Track Review: “Saturn”

Published: March 27, 2017

Image result for sufjan stevens saturn

Other track reviews:  Weezer: “Feels Like Summer” (2017)  |  Double Feature: Alt-J “3WW” & Fleet Foxes “Third of May / Ōdaigahara” (2017)  |  Lorde “Green Light” (2017)  |  Depeche Mode “Where’s The Revolution” (2017)  |  Brand New “I Am A Nightmare” (2016)  |  Ariana Grande “Into You” (2016)  |  Radiohead “Burn The Witch” (2016)

In 2013, Sufjan Stevens joined up with Nico Muhly, James McAlister, and The National’s Bryce Dressner to create a composition thematically centered around our solar system (I guess he is too big for states now).  To date only performed in a live setting (the piece was debuted at Brooklyn Academy of Music over a multi-night span), it is finally being released as an official recording on June 9 via 4AD.  It’s pretty much the most hipster thing ever.  But before we get to that, the quartet has unveiled “Saturn”, the fourteenth out of seventeen songs on the track list and the album’s lead single.

Those who enjoyed Stevens’ bizarre but oddly affirming Age of Adz will likely be beside themselves with excitement on this one.  The vocals are electronically altered for the entire run time, as is the instrumental canvas.  The whole thing feels very futuristic, bombastic, and oddly warm.  Stevens may sound robotic and distant, but lines like “take this body / blood shed for you” and the repeated “tell me I’m evil” have a boomerang effect, sending you far off into the cold, dark depths of space only to circle back with distinctly human imagery.  It’s for the most part ambiguous and metaphorical, but the one idea that seeps through the matrix of computerized sounds is one of self-deprecation and woe:

Where there’s joy,
I bring you trespass
Where there’s light,
I bring you darkness
Where there’s help,
I bring affliction
Where there’s hope
I bring misfortune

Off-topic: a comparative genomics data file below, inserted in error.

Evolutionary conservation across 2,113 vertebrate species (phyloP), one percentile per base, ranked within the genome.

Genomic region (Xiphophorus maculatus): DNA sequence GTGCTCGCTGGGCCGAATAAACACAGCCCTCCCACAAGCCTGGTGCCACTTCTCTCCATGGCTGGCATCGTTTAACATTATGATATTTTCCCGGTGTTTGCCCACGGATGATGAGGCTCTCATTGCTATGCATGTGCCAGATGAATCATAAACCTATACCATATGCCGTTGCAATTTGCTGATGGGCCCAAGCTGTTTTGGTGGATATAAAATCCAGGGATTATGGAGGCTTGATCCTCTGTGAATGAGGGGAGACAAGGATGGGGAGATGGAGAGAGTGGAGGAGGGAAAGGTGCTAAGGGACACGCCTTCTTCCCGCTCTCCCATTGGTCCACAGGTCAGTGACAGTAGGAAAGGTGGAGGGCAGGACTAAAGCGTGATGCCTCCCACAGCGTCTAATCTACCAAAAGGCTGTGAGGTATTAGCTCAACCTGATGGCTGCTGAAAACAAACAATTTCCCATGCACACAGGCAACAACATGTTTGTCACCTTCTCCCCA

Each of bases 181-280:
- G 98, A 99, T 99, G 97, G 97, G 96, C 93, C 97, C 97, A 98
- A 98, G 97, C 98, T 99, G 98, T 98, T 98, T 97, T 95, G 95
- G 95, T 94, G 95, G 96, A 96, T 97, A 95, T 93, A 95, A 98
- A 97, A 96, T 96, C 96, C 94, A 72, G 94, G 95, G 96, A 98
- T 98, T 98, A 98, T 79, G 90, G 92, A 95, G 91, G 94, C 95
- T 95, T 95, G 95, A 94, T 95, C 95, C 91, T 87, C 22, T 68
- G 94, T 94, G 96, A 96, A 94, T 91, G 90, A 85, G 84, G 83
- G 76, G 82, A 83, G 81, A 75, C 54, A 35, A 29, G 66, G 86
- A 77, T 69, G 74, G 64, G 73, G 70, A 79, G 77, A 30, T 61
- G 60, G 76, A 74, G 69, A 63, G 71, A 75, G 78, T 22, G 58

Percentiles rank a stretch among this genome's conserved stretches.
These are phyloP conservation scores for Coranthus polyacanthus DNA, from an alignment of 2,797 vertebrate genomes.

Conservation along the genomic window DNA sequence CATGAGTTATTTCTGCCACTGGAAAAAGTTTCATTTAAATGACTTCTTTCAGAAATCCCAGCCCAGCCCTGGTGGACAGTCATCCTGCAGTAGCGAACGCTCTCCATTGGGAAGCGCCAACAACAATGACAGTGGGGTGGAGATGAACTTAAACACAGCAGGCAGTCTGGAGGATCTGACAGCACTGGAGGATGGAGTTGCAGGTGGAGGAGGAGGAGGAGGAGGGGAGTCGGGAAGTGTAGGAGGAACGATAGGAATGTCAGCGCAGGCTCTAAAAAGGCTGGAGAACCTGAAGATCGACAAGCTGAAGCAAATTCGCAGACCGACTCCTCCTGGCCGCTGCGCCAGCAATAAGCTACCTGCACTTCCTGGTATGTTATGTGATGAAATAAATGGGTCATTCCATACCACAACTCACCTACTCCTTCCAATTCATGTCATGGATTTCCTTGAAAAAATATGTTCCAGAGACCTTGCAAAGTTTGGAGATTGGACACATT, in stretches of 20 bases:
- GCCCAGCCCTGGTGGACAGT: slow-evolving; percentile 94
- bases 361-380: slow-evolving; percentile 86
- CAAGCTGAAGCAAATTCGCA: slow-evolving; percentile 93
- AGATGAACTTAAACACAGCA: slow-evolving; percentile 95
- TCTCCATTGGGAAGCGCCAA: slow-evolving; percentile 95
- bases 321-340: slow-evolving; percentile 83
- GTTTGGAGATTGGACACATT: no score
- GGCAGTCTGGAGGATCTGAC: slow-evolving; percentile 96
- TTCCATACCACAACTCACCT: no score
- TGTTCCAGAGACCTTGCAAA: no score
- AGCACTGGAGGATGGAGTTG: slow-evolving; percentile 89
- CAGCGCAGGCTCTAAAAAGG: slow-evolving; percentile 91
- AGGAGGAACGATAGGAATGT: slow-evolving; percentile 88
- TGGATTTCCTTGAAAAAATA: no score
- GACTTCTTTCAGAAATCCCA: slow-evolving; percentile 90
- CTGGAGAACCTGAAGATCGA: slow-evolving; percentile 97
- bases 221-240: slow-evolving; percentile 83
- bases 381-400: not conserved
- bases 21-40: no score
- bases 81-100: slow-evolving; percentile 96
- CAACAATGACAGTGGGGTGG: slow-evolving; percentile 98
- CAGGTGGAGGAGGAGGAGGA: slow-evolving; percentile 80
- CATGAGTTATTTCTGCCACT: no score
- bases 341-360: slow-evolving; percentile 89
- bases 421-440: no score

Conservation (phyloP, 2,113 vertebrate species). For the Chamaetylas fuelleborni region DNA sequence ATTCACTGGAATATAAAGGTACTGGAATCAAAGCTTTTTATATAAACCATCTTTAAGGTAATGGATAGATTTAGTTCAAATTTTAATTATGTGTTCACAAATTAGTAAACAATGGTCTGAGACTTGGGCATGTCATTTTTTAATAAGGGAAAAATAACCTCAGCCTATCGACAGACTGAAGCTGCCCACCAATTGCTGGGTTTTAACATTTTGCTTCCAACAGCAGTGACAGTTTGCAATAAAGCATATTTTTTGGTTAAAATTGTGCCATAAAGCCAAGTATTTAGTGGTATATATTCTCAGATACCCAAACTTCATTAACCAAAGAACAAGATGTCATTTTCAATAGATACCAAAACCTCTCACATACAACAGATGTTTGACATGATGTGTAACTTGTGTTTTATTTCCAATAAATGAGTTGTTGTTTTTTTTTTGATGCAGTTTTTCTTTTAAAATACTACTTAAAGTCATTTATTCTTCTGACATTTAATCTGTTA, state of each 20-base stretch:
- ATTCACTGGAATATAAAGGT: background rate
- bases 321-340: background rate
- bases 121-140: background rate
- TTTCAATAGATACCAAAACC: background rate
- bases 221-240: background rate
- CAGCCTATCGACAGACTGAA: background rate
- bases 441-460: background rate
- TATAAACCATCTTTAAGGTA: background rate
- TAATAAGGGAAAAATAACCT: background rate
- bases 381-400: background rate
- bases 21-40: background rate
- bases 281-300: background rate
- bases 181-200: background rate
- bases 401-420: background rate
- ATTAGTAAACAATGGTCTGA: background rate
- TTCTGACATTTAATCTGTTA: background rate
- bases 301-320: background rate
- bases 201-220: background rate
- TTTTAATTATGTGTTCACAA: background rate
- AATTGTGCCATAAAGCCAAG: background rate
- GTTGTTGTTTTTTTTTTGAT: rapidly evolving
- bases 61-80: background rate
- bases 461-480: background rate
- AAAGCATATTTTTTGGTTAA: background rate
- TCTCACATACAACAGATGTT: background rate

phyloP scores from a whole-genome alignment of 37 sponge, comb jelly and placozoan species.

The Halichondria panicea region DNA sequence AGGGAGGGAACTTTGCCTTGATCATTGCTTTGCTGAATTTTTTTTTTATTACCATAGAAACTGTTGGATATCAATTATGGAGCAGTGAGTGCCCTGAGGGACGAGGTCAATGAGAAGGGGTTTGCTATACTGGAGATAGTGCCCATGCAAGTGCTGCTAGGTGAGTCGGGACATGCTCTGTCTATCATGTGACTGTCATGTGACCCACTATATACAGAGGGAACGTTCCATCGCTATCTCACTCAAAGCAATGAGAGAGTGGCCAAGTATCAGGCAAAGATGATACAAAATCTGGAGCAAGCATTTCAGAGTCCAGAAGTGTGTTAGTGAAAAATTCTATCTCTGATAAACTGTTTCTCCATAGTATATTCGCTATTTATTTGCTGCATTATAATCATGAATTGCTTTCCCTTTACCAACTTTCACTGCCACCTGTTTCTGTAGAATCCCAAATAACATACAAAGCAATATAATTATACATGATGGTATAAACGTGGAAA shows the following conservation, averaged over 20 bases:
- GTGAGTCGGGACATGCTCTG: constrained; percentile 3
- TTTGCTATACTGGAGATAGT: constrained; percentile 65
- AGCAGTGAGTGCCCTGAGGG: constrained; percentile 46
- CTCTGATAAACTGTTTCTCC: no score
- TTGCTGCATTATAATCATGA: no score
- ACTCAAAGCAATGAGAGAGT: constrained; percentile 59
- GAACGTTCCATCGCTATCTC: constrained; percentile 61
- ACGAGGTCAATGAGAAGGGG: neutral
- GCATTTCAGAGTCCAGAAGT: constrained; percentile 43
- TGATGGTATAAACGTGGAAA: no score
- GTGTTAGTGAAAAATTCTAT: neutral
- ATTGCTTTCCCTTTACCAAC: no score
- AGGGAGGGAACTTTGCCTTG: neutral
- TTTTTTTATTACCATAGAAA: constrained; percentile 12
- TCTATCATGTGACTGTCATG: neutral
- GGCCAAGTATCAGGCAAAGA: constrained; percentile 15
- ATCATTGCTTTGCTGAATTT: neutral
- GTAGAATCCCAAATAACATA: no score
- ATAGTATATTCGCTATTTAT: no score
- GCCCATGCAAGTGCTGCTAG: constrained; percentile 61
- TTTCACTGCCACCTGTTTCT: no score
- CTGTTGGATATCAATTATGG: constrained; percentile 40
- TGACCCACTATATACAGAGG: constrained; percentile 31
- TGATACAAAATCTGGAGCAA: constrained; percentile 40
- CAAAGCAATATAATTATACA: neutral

Tell me I’m evil
Tell me I’m not love

Thematically, all of this figures to make more sense within the context of the full composition because as a standalone track, it does seem a bit random.  On the other hand, what are these guys  supposed to do to make this obviously about Saturn – run a distorted loop of Beyoncé’s “Single Ladies” in the background?  Nevertheless, “Saturn” is a mysterious piece that feels like it came from the outer reaches of space.  So to some extent, especially musically, it makes sense.

As a whole, “Saturn” is a very difficult song to judge because its value is so closely tied to whatever Planetarium ends up sounding like on June 9.  It’s not a track that stands up on its own and demands the attention of its listeners, or even very many repeated listens for that matter (which is odd, considering its over-the-top bid).  For as grandiose as it is, the piece is actually quite conspicuous – blending your standard fare electronic production with a borderline dance vibe that becomes prominent over the song’s latter half.  One suspects that if it weren’t for the name recognition of the artists surrounding the project, that it wouldn’t even be a topic of conversation right now.  The song by itself is just pretty good.  It’s potential with respect to the entire project, however, is tantalizing…to say the least.

Track Score: 3 / 5

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